1. Right click Host1 object and choose Enter Maintenance Mode
  2. Wait for evacutation to complete
  3. Right click Host1 object and choose Remediate
  4. Wait for remediation to complete
  5. Right click Host1 object and choose Exit Maintenance Mode
  6. Right click Host2 object and choose Enter Maintenance Mode
  7. Wait for evacutation to complete
  8. Right click Host2 object and choose Remediate
  9. Wait for remediation to complete
  10. Right click Host2 object and choose Exit Maintenance Mode
  11. Right click Host3 object and choose Enter Maintenance Mode
  12. Wait for evacutation to complete
  13. Right click Host3 object and choose Remediate
  14. Wait for remediation to complete
  15. Right click Host3 object and choose Exit Maintenance Mode
  16. Right click Host4 object and choose Enter Maintenance Mode
  17. Wait for evacutation to complete
  18. Right click Host4 object and choose Remediate
  19. Wait for remediation to complete
  20. Right click Host4 object and choose Exit Maintenance Mode
  21. Right click Host5 object and choose Enter Maintenance Mode
  22. Wait for evacutation to complete
  23. Right click Host5 object and choose Remediate
  24. Wait for remediation to complete
  25. Right click Host5 object and choose Exit Maintenance Mode
  26. Right click Host6 object and choose Enter Maintenance Mode
  27. Wait for evacutation to complete
  28. Right click Host6 object and choose Remediate
  29. Wait for remediation to complete
  30. Right click Host6 object and choose Exit Maintenance Mode

It’s Saturday and your kids want to go to the park. Do the math.

Update 5/5/10: I received this response back on 3/5/10 from VMware but failed to follow up with finding out if it was ok to share with the public.  I’ve received the blessing now so here it is:

[It] seems pretty tactical to me. We’re still trying to determine if this was documented publicly, and if not, correct the documentation and our processes.

We introduced this behavior in vSphere 4.0 U1 as a partial fix for a particular class of problem. The original problem is in the behavior of the remediation wizard if the user has chosen to power off or suspend virtual machines in the Failure response option.

If a stand-alone host is running a VM with VC or VUM in it and the user has selected those options, the consequences can be drastic – you usually don’t want to shut down your VC or VUM server when the remediation is in progress. The same applies to a DRS disabled cluster.

In DRS enabled cluster, it is also possible that VMs could not be migrated to other hosts for configuration or other reasons, such as a VM with Fault Tolerance enabled. In all these scenarios, it was possible that we could power off or suspend running VMs based on the user selected option in the remediation wizard.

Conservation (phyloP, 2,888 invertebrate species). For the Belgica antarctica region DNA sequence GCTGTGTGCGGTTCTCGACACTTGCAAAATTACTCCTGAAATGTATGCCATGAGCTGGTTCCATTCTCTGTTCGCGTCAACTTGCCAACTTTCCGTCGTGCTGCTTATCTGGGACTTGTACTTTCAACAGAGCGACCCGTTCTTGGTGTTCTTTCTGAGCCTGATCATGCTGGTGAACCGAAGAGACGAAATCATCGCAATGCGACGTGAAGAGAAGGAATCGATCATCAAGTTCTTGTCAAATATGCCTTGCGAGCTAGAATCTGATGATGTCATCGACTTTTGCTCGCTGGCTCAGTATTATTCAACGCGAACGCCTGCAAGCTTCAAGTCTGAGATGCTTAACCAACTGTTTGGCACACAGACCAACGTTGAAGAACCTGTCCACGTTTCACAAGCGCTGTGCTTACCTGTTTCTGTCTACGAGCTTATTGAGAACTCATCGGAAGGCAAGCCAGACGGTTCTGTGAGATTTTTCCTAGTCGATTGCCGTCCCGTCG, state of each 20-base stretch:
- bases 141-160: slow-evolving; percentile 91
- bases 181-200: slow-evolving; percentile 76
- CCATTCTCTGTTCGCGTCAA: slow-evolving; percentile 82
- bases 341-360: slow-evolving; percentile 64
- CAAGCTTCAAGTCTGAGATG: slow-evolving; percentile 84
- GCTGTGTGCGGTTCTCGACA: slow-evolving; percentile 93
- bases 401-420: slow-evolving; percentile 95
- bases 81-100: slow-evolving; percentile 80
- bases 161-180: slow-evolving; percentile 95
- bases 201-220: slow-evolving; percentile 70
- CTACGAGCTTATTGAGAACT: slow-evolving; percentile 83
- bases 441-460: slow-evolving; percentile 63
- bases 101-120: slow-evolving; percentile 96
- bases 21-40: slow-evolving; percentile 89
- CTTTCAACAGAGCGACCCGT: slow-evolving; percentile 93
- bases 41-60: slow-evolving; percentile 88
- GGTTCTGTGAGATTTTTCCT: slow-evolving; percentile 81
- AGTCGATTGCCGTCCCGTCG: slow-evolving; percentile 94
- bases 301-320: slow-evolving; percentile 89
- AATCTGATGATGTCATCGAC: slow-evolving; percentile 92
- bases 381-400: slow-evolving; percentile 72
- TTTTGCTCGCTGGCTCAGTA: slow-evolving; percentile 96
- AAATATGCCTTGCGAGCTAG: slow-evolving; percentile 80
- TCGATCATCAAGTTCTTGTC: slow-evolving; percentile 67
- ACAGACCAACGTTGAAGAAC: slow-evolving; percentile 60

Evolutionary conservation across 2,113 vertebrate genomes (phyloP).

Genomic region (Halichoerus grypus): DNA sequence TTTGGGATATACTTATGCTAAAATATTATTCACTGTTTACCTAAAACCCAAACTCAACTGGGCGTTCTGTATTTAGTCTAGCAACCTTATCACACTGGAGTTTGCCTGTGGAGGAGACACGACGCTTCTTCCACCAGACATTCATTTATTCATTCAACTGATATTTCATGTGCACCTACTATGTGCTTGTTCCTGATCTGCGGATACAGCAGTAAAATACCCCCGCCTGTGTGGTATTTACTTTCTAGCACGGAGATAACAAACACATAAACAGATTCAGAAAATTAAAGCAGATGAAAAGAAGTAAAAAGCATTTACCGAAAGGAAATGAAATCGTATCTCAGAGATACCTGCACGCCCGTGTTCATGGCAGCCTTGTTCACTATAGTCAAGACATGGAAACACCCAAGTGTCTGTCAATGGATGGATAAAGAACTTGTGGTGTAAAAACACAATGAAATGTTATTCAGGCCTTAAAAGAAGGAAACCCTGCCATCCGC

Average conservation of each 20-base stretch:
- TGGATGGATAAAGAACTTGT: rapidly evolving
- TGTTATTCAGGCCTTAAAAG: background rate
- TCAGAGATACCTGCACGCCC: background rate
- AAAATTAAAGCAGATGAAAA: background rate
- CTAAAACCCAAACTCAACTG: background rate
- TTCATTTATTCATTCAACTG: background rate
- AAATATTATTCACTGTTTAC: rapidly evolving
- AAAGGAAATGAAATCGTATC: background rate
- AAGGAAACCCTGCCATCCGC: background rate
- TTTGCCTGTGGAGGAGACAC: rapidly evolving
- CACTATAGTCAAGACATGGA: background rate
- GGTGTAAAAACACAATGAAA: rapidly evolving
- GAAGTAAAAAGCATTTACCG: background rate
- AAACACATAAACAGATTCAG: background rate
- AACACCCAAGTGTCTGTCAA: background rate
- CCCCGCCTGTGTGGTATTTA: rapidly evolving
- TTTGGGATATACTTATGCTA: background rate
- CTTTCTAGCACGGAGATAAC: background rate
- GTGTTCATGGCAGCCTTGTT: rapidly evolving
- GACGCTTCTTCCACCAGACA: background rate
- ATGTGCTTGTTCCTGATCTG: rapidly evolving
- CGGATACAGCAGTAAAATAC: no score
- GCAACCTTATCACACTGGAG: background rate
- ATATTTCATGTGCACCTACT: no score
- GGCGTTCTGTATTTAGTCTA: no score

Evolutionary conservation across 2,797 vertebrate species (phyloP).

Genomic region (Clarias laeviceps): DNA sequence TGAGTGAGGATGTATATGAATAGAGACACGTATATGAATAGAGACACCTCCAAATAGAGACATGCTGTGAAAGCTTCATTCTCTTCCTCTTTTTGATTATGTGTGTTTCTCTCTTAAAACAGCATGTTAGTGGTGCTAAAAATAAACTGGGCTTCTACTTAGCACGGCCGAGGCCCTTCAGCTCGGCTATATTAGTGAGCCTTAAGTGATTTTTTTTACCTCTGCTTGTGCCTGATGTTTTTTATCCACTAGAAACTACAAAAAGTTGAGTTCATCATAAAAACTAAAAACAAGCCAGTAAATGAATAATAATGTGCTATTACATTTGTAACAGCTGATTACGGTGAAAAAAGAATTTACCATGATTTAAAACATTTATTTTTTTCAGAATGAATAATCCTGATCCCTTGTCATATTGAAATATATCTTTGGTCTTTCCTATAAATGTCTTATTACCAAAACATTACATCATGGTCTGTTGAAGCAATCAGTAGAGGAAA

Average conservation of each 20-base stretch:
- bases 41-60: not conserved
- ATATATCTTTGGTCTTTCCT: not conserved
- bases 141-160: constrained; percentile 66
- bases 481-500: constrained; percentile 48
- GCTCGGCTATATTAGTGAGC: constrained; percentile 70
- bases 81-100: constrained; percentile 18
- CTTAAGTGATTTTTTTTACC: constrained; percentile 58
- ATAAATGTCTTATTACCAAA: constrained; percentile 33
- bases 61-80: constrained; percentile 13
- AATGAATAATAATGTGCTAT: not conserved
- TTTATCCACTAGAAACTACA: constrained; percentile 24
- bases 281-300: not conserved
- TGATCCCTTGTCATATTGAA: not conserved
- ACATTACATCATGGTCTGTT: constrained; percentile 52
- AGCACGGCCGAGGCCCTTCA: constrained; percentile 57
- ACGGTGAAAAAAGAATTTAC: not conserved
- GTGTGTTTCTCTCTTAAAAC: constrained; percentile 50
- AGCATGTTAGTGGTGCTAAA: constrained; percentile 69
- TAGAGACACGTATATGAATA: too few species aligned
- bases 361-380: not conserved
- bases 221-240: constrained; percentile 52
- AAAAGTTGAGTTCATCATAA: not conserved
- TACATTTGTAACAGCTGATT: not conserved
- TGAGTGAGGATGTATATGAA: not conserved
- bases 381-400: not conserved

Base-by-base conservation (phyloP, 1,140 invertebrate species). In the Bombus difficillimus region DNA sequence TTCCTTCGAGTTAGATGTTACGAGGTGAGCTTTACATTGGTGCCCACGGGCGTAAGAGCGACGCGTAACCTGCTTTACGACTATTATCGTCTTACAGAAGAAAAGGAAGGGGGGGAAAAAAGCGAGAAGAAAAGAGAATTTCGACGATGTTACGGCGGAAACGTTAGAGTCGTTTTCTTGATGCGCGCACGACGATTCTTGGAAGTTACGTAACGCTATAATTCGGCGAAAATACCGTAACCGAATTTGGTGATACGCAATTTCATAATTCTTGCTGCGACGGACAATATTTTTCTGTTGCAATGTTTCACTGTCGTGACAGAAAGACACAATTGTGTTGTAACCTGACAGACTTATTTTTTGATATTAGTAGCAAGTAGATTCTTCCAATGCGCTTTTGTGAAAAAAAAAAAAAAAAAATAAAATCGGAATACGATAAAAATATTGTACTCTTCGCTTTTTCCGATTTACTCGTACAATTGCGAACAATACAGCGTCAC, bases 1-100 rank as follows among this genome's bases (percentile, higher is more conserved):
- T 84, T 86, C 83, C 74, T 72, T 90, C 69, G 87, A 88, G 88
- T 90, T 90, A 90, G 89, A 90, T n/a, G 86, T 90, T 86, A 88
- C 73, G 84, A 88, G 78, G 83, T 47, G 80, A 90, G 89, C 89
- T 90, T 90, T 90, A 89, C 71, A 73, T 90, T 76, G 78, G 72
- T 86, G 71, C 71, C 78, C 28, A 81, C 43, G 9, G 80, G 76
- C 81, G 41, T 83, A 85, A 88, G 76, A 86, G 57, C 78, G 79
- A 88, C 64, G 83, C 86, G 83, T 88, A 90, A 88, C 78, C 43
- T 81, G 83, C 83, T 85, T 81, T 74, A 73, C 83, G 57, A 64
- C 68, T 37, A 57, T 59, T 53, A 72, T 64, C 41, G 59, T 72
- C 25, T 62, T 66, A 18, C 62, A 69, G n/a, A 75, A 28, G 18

To avoid this scenario, we decided to skip those hosts totally in first place in U1 time frame. In a future version of VUM, it will try to evacuate the VMs first, and only in cases where it can’t migrate them will the host enter a failed remediation state.

One work around would be to remove such a host from its cluster, patch the cluster, move the host back into the cluster, manually migrate the VMs to an already patched host, and then patch the original host.

It would appear VMware intends to grant us back some flexibility in future versions of vCenter/VUM.  Let’s hope so. This implementation leaves much to be desired.

Update 5/6/10: LucD created a blog post titled Counter the self-aware VUM. In this blog post you’ll find a script which finds the ESX host(s) that is/are running the VUM guest and/or the vCenter guest and will vMotion the guest(s) to another ESX host when needed.

Anti-affinity rules are not honored in cluster with more than 2 virtual machines

March 27th, 2009

We can put a man on the moon and we can hot migrate virtual machines with SMP and gigs of RAM, but we can’t create anti-affinity rules with three or more VMs. This has been a thorn in my side since 2006, long before I requested it fixed in February 2007 on the VMTN Product and Feature Suggestions forum.

VMware updated KB article 1006473 on 3/26 outlining anti-affinity rule behavior when using three or more VMs:

“This is expected behavior, as anti affinity rules can be set only for 2 virtual machines.

When a third virtual machine is added any rule becomes disabled (with 2.0.2 or earlier).

There has been a slight change in behavior with VirtualCenter 2.5, wherein input validation occurs, where a third virtual machine added produces a warning message indicating a maximum of two virtual machines only can be added to this rule.

To workaround this, create more rules to cover all of the combinations of virtual machines.

For example, create rules for (VM1 & VM2), then (VM2 & VM3), and (VM1 & VM3).”

That last sentence is what has been burning my cookies for the longest time. In my last environment, I had several NLB VMs which could not be on the same host for load balancing and redundancy purposes. Rather than create a minimum amount of rules to intelligently handle all of the VMs, I was left with no choice but to create several rules for each potentially deadly combination.

Work harder, not smarter. Come on VMware.